EBTs and disguised remuneration – Jo Summers
Jo Summers of PWT Advice LLP specialises in personal taxation for individuals , in particular those who move to and from the UK. Jo was asked by Ann for her thoughts on the hot topic of the disguised remuneration rules as they apply to Employee Benefit Trusts.
The views expressed here are Jo’s and do not necessarily reflect those of Ann.
Since the introduction of the disguised remuneration rules, now found in Part 7A of the Income Tax (Earnings & Pensions) Act 2003 (‘ITEPA’), many companies are faced with a problem about what to do with their Employee Benefit Trust (‘EBT’).
In the ‘good old days’, a company’s EBT could be used to provide benefits and loans to employees, often in a very tax efficient manner. Many of these options were restricted by the introduction of Part 7A ITEPA, particularly the ‘earmarking’ charge in section 554B which triggers an immediate charge to income tax and NICs whenever anything is earmarked for an employee, however informally.
Should companies keep their EBTs going (if so, for what purpose?) or should they wind them up (if so, how?).
The key questions are:
1. What in light of Part 7A can an EBT still do?
2. What can an EBT not be used for? and
3. How do you wind up an EBT?
What can an EBT still be used for?
EBTs still work with most share, deferred cash and phantom share plans. This is for two reasons. First, if the trustees are not aware of who the particular beneficiaries are (a ‘blind trust’) no earmarking charge will arise if the EBT acquires shares or cash to satisfy future awards. Second, there are many exemptions for specific plan arrangements. Obviously care is needed if any exemption is relied on, in order to comply with the detailed requirements, particularly with vesting and forfeiture terms.
Also many companies continue to use EBTs to set aside a pot of shares for their employees on exit, to create an internal market in the company’s shares, to hedge against share price increases, to reduce the dilution cost of share plans and to provide discretionary bonuses.
What can an EBT not be used for?
Historically EBTs were used for tax planning, particularly by making loans on ‘soft’ terms to beneficiaries or by placing assets into sub-trusts for a particular beneficiary and his/her family.
Under Part 7A, any loan from an EBT will be subject to the same immediate income tax & NIC liabilities as an outright bonus. Worse, there is no way of reclaiming that tax, even if the loan is later repaid.
Further, if any part of the EBT assets are allocated or set aside in some way, whether by way of a formal sub-trust or otherwise, this is likely to constitute “earmarking” (unless one of the specific exemptions applies) and again triggers an immediate charge to income tax and NICs. Sub-trusts established prior to 6 April 2011 may be grandfathered to an extent, as will any income arising on those previously earmarked funds. However, any new relevant step (e.g. a new loan to a beneficiary) will be caught by Part 7A.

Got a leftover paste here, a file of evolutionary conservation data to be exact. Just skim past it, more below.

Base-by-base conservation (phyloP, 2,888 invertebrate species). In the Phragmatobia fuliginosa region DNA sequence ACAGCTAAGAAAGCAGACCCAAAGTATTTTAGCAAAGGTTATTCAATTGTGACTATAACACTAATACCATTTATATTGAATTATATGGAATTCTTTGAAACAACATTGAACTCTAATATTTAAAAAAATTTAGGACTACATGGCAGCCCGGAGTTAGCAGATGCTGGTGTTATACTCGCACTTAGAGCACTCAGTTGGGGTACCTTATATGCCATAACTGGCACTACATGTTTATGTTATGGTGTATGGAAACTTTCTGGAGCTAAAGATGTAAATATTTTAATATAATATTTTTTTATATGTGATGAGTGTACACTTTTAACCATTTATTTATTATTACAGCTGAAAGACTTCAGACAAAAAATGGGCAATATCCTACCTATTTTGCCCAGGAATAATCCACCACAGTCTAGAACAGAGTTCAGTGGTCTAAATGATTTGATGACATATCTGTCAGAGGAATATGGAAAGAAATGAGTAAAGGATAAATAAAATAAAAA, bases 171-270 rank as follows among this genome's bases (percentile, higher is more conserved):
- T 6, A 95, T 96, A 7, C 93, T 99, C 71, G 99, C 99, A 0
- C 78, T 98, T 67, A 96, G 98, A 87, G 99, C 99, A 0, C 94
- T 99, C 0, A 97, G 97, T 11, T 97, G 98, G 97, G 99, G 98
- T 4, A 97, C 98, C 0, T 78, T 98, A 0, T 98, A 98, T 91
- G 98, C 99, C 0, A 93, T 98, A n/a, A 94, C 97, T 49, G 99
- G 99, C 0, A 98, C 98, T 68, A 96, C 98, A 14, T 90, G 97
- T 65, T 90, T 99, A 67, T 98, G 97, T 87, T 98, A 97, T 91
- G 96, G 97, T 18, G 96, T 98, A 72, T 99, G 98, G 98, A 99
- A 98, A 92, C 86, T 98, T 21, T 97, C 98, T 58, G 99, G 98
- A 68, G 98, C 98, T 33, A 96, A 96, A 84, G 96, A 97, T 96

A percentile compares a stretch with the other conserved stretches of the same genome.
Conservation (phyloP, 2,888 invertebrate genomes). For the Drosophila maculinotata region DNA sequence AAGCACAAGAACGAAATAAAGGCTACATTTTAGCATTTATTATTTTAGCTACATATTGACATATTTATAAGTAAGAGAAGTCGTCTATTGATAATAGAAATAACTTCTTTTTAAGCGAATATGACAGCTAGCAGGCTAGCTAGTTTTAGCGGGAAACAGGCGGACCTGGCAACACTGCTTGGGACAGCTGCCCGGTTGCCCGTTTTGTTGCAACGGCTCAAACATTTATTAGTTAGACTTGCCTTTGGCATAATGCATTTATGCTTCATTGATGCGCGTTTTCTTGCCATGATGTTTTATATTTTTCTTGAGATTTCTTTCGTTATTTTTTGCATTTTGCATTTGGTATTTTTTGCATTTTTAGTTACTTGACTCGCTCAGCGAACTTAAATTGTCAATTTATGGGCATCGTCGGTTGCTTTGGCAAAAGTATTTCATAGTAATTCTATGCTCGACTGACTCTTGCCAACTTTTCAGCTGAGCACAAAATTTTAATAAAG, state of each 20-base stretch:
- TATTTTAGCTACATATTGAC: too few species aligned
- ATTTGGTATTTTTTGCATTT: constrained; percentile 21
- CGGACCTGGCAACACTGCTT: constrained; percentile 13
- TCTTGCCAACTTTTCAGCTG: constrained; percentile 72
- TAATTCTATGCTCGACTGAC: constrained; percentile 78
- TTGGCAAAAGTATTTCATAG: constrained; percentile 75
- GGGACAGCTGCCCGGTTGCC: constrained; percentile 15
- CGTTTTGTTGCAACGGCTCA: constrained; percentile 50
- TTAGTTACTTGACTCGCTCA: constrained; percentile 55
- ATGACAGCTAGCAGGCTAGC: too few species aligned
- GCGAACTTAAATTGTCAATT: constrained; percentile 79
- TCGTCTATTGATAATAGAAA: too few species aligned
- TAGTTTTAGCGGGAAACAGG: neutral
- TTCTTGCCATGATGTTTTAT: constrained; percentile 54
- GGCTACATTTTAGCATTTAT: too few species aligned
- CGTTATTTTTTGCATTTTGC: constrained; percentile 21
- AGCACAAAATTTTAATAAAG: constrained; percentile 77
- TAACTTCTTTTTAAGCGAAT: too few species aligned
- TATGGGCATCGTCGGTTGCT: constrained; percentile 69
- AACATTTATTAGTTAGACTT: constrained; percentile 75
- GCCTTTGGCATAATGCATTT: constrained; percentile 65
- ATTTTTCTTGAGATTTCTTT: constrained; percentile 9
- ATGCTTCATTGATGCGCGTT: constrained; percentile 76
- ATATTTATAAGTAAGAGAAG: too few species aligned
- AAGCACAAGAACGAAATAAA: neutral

If an employer has only ever used its EBT for the provision of loans to employees, the employer should consider making the loans directly to the employees. Employer loans are still subject to the more benign beneficial loan regime (although there are Consumer Credit Act issues to consider).
Winding up the EBT
EBTs come with ongoing administration costs. Some companies may decide there is little merit in paying the costs of running the EBT, post Part 7A ITEPA, if they cannot make loans to employees or use sub-trust arrangements.
The question then is how to wind up the EBT and here there is a sting in the tail: the cost of winding up the EBT may be greater than the cost of keeping it going. The biggest problem will be those EBTs that do not have liquid assets, perhaps because all the funds were lent to beneficiaries and those loans are still outstanding. Any change to the existing sub-trust arrangements or any loan waiver will trigger a Part 7A charge. There may also be inheritance tax issues on assets leaving the EBT, particularly on loan waivers, under section 72 Inheritance Tax Act 1984.
Otherwise, if there are any assets left in the EBT, perhaps these can be used up over time by making discretionary bonus payments or paying for other non-contractual benefits for employees (e.g. additional medical insurance). Making these payments from the EBT saves the employer money and eventually will allow the employer to wind up the EBT.
Jo Summers is a solicitor and founder of PWT Advice LLP. PWT provides advice on personal taxation, pensions, trusts, and employee benefits as well as probate, wills and charity law. To contact Jo by email please click here.
*** UPDATE – May 2015 ***
To read a related blog post which assesses the tax position of EBTs after the end of HMRC’s settlement opportunity (EBTSO) please click here.